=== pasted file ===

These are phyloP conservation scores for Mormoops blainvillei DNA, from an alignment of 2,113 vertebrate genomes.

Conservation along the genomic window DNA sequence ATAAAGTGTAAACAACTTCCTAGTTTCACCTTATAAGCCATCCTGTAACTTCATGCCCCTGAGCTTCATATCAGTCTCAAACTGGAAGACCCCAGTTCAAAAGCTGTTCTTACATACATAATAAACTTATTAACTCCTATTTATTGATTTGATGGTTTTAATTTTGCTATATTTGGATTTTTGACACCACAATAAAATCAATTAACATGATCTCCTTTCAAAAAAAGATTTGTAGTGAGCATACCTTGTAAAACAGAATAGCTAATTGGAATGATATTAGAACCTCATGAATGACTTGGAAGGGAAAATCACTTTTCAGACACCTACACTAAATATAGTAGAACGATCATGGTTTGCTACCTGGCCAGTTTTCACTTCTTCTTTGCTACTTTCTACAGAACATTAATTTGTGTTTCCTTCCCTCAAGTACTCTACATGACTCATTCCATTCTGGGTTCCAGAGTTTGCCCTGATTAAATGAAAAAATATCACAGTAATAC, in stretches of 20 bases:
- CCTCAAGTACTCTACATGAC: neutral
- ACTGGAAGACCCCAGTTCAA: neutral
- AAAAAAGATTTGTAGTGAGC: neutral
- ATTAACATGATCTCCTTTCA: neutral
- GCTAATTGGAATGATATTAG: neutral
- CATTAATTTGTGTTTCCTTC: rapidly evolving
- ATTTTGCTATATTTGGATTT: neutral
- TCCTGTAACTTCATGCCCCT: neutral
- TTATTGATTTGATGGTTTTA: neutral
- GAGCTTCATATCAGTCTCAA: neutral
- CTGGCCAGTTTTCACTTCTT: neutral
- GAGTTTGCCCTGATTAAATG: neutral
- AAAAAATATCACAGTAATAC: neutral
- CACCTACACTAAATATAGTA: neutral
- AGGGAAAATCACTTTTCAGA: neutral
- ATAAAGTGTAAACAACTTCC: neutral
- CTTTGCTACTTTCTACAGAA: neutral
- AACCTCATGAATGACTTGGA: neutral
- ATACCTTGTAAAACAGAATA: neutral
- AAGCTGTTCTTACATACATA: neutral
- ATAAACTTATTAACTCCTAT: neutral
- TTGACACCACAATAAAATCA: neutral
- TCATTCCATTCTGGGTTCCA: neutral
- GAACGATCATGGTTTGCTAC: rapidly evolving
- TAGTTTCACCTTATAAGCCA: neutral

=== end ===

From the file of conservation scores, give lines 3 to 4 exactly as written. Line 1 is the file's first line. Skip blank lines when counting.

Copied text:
- CCTCAAGTACTCTACATGAC: neutral
- ACTGGAAGACCCCAGTTCAA: neutral